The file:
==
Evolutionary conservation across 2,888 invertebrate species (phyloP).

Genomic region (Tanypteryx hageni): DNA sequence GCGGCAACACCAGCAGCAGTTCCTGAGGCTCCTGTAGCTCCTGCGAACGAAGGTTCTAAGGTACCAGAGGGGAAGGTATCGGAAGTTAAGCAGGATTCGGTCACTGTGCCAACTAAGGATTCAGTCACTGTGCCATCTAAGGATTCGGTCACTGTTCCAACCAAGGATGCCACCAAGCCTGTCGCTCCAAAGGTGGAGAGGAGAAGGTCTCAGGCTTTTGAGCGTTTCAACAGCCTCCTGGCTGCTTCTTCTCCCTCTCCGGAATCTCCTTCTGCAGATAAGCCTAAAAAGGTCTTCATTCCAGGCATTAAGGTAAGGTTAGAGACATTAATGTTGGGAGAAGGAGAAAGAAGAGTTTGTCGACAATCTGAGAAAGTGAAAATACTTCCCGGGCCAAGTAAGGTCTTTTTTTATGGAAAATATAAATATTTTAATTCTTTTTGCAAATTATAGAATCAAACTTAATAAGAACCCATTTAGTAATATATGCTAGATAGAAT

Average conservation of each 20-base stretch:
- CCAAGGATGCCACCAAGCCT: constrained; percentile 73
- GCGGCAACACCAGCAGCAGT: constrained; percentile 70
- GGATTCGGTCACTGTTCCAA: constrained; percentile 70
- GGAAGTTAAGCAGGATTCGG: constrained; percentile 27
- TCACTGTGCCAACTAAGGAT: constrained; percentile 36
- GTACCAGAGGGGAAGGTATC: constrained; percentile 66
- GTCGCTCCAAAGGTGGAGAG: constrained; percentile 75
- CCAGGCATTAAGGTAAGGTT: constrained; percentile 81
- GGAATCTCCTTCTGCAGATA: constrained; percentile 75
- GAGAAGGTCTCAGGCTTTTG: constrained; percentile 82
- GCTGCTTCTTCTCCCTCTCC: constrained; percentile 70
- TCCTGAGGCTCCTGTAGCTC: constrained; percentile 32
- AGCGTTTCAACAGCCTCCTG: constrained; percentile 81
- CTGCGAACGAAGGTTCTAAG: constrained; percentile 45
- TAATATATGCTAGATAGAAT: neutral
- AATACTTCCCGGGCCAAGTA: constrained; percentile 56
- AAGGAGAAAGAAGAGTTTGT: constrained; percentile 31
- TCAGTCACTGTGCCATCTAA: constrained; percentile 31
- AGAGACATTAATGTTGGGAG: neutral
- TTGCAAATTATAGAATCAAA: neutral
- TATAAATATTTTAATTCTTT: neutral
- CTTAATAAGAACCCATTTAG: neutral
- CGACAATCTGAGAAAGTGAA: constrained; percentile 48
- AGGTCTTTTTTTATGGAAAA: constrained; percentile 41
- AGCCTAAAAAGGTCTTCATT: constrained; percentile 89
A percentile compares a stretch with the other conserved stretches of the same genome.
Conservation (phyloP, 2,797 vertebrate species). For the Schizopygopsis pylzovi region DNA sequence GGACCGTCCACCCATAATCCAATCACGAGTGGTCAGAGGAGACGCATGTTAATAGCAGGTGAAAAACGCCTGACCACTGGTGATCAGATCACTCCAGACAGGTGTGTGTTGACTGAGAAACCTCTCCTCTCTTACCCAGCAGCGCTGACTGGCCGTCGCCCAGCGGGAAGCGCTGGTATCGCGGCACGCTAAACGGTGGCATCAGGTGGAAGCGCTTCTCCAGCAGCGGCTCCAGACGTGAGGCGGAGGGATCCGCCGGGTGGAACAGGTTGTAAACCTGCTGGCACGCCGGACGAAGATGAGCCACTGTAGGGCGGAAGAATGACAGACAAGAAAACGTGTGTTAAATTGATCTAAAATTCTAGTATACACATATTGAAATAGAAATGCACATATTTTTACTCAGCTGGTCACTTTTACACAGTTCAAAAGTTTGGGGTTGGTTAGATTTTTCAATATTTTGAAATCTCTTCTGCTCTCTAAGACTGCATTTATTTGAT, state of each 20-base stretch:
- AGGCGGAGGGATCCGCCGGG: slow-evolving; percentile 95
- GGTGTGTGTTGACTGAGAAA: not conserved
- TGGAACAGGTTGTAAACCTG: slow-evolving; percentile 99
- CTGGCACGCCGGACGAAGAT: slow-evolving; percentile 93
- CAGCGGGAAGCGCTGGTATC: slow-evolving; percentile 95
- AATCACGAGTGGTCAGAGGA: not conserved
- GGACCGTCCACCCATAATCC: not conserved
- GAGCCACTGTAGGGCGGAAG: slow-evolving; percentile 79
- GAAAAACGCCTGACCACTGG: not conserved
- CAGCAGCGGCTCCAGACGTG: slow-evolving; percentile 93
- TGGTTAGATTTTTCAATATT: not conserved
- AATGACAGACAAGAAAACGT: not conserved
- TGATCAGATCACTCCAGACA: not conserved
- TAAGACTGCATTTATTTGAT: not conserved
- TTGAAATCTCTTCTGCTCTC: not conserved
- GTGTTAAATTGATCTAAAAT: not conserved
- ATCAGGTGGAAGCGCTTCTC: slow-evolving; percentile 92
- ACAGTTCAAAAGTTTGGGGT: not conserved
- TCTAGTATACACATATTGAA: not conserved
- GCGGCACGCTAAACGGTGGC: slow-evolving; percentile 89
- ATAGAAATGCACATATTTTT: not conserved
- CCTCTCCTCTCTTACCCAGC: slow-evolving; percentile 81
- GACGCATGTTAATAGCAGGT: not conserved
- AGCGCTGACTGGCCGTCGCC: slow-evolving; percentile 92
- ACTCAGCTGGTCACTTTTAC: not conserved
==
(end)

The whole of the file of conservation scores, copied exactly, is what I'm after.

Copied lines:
Evolutionary conservation across 2,888 invertebrate species (phyloP).

Genomic region (Tanypteryx hageni): DNA sequence GCGGCAACACCAGCAGCAGTTCCTGAGGCTCCTGTAGCTCCTGCGAACGAAGGTTCTAAGGTACCAGAGGGGAAGGTATCGGAAGTTAAGCAGGATTCGGTCACTGTGCCAACTAAGGATTCAGTCACTGTGCCATCTAAGGATTCGGTCACTGTTCCAACCAAGGATGCCACCAAGCCTGTCGCTCCAAAGGTGGAGAGGAGAAGGTCTCAGGCTTTTGAGCGTTTCAACAGCCTCCTGGCTGCTTCTTCTCCCTCTCCGGAATCTCCTTCTGCAGATAAGCCTAAAAAGGTCTTCATTCCAGGCATTAAGGTAAGGTTAGAGACATTAATGTTGGGAGAAGGAGAAAGAAGAGTTTGTCGACAATCTGAGAAAGTGAAAATACTTCCCGGGCCAAGTAAGGTCTTTTTTTATGGAAAATATAAATATTTTAATTCTTTTTGCAAATTATAGAATCAAACTTAATAAGAACCCATTTAGTAATATATGCTAGATAGAAT

Average conservation of each 20-base stretch:
- CCAAGGATGCCACCAAGCCT: constrained; percentile 73
- GCGGCAACACCAGCAGCAGT: constrained; percentile 70
- GGATTCGGTCACTGTTCCAA: constrained; percentile 70
- GGAAGTTAAGCAGGATTCGG: constrained; percentile 27
- TCACTGTGCCAACTAAGGAT: constrained; percentile 36
- GTACCAGAGGGGAAGGTATC: constrained; percentile 66
- GTCGCTCCAAAGGTGGAGAG: constrained; percentile 75
- CCAGGCATTAAGGTAAGGTT: constrained; percentile 81
- GGAATCTCCTTCTGCAGATA: constrained; percentile 75
- GAGAAGGTCTCAGGCTTTTG: constrained; percentile 82
- GCTGCTTCTTCTCCCTCTCC: constrained; percentile 70
- TCCTGAGGCTCCTGTAGCTC: constrained; percentile 32
- AGCGTTTCAACAGCCTCCTG: constrained; percentile 81
- CTGCGAACGAAGGTTCTAAG: constrained; percentile 45
- TAATATATGCTAGATAGAAT: neutral
- AATACTTCCCGGGCCAAGTA: constrained; percentile 56
- AAGGAGAAAGAAGAGTTTGT: constrained; percentile 31
- TCAGTCACTGTGCCATCTAA: constrained; percentile 31
- AGAGACATTAATGTTGGGAG: neutral
- TTGCAAATTATAGAATCAAA: neutral
- TATAAATATTTTAATTCTTT: neutral
- CTTAATAAGAACCCATTTAG: neutral
- CGACAATCTGAGAAAGTGAA: constrained; percentile 48
- AGGTCTTTTTTTATGGAAAA: constrained; percentile 41
- AGCCTAAAAAGGTCTTCATT: constrained; percentile 89
A percentile compares a stretch with the other conserved stretches of the same genome.
Conservation (phyloP, 2,797 vertebrate species). For the Schizopygopsis pylzovi region DNA sequence GGACCGTCCACCCATAATCCAATCACGAGTGGTCAGAGGAGACGCATGTTAATAGCAGGTGAAAAACGCCTGACCACTGGTGATCAGATCACTCCAGACAGGTGTGTGTTGACTGAGAAACCTCTCCTCTCTTACCCAGCAGCGCTGACTGGCCGTCGCCCAGCGGGAAGCGCTGGTATCGCGGCACGCTAAACGGTGGCATCAGGTGGAAGCGCTTCTCCAGCAGCGGCTCCAGACGTGAGGCGGAGGGATCCGCCGGGTGGAACAGGTTGTAAACCTGCTGGCACGCCGGACGAAGATGAGCCACTGTAGGGCGGAAGAATGACAGACAAGAAAACGTGTGTTAAATTGATCTAAAATTCTAGTATACACATATTGAAATAGAAATGCACATATTTTTACTCAGCTGGTCACTTTTACACAGTTCAAAAGTTTGGGGTTGGTTAGATTTTTCAATATTTTGAAATCTCTTCTGCTCTCTAAGACTGCATTTATTTGAT, state of each 20-base stretch:
- AGGCGGAGGGATCCGCCGGG: slow-evolving; percentile 95
- GGTGTGTGTTGACTGAGAAA: not conserved
- TGGAACAGGTTGTAAACCTG: slow-evolving; percentile 99
- CTGGCACGCCGGACGAAGAT: slow-evolving; percentile 93
- CAGCGGGAAGCGCTGGTATC: slow-evolving; percentile 95
- AATCACGAGTGGTCAGAGGA: not conserved
- GGACCGTCCACCCATAATCC: not conserved
- GAGCCACTGTAGGGCGGAAG: slow-evolving; percentile 79
- GAAAAACGCCTGACCACTGG: not conserved
- CAGCAGCGGCTCCAGACGTG: slow-evolving; percentile 93
- TGGTTAGATTTTTCAATATT: not conserved
- AATGACAGACAAGAAAACGT: not conserved
- TGATCAGATCACTCCAGACA: not conserved
- TAAGACTGCATTTATTTGAT: not conserved
- TTGAAATCTCTTCTGCTCTC: not conserved
- GTGTTAAATTGATCTAAAAT: not conserved
- ATCAGGTGGAAGCGCTTCTC: slow-evolving; percentile 92
- ACAGTTCAAAAGTTTGGGGT: not conserved
- TCTAGTATACACATATTGAA: not conserved
- GCGGCACGCTAAACGGTGGC: slow-evolving; percentile 89
- ATAGAAATGCACATATTTTT: not conserved
- CCTCTCCTCTCTTACCCAGC: slow-evolving; percentile 81
- GACGCATGTTAATAGCAGGT: not conserved
- AGCGCTGACTGGCCGTCGCC: slow-evolving; percentile 92
- ACTCAGCTGGTCACTTTTAC: not conserved